**This post has been sponsored by Parish Episcopal School to bring you this experience.**
As a school counselor for the past 10 years, I have had the privilege of attending several “counselor-y” workshops and conferences where the presentations are geared toward school counselors and how we approach our students; however, it is the “all school” professional development opportunities where I gain some of my best information! Recently I have had the privilege of hearing:
- Julie Lythcott-Haims, author of “How to Raise an Adult: Break Free of the Overparenting Trap and Prepare Your Kid for Success,” and
- Denise Pope, author of “Doing School: How We Are Creating a Generation of Stressed-Out, Materialistic, and Miseducated Students” and recently published “Overloaded and Underprepared: Strategies for Stronger Schools and Healthy, Successful Kids;” and
- I am currently reading Dr. David L. Gleason’s “At What Cost: Defending Adolescent Development in Fiercely Completive Schools.”
While somewhat lengthy titles, these authors “get it” and get right to the point of the importance of addressing and cultivating our students in their entirety. Today, I’m going to focus on three related themes – balance, grit and being a model citizen.
A word I constantly remember hearing while in graduate school was “holistic,” or as I lovingly referred to as “wholistic.” See, there were (and still are) debates over the spelling, origin and even validity of the word. I could bore you with the Greek origin or that Webster refers to “holism” as a “whole of its parts,” but this article is not about scientific definitions or even my psychological approach; instead, its’ about the importance of looking at our students, our children, as the sum of their parts or, otherwise stated, “wholistically.”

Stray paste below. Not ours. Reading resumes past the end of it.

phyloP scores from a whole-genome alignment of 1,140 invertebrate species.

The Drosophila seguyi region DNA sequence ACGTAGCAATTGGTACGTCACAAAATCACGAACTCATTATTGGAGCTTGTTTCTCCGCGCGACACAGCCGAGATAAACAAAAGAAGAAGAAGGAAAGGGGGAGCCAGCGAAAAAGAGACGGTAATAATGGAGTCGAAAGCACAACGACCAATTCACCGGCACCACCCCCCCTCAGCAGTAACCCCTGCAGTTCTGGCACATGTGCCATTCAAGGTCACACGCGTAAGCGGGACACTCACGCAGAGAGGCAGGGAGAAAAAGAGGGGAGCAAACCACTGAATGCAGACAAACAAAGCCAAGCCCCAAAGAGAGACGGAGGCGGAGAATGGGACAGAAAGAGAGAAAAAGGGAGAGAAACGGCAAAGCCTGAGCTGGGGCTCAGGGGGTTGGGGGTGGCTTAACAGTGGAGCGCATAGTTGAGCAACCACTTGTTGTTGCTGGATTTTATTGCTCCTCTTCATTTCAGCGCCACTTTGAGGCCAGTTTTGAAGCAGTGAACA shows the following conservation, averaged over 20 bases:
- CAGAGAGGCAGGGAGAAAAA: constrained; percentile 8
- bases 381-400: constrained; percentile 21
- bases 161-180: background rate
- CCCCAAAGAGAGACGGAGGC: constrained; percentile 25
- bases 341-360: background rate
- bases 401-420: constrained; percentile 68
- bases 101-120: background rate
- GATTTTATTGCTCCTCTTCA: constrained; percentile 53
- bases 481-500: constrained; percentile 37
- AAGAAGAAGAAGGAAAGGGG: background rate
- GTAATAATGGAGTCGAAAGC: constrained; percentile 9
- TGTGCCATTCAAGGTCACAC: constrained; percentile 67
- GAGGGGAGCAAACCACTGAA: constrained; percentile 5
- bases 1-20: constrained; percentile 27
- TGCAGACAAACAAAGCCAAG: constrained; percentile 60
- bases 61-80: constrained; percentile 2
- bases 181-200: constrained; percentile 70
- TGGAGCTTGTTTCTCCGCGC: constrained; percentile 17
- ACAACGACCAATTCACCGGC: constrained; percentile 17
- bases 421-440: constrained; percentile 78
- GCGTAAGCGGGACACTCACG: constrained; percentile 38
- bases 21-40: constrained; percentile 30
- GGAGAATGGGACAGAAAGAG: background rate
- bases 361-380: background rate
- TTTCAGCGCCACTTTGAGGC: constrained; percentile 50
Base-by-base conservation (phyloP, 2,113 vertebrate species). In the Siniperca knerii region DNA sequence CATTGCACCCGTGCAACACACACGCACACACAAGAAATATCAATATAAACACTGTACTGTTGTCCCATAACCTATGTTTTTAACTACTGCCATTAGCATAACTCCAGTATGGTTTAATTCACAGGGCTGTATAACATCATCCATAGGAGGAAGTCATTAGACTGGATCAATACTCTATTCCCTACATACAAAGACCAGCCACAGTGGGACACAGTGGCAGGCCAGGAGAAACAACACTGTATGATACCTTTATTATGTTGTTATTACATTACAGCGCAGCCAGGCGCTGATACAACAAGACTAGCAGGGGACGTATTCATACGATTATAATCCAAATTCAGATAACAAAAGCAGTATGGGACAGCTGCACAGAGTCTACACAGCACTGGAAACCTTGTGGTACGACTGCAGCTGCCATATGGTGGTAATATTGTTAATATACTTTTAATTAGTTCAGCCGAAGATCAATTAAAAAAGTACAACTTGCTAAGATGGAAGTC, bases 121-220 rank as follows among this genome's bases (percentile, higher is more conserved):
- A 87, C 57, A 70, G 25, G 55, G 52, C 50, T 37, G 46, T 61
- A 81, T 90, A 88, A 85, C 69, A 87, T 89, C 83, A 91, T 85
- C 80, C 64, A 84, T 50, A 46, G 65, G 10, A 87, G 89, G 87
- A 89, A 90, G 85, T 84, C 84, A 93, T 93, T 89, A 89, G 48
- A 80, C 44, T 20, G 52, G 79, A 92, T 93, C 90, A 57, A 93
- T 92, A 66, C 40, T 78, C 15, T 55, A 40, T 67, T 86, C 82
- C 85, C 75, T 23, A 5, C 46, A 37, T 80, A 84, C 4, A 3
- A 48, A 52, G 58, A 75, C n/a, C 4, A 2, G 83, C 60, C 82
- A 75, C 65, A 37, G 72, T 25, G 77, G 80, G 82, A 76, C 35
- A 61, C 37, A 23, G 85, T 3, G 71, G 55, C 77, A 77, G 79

I’m excited to be a part of a school that recently launched a new program, centerED. For Social & Emotional Well-Being in partnership with Grant Halliburton Foundation, to ensure that we are intentional about reimagining our approach to addressing the sum of our students parts – academically, but also socially and emotionally. In Denise Pope’s book “Overloaded and Underprepared,” she often refers to the “climate of care” which researchers conclude that “students are more likely to achieve higher grades and test scores, are more motivated and more engaged in school, are more likely to persevere in the face of difficulty when they feel connected with and supported by others in the school (Farrington et al., 2012; Furrer & Skinner, 2003; Klem & Connell, 2004; Rivkin, Hnushek, & Kain, 2005; Wentzel, 1997). While children understand their “job” is to be a student and become academic sponges, we as educators and clinicians understand the importance of supporting and providing care for all facets of our students.
G is for Grit…or was it Growth Mindset?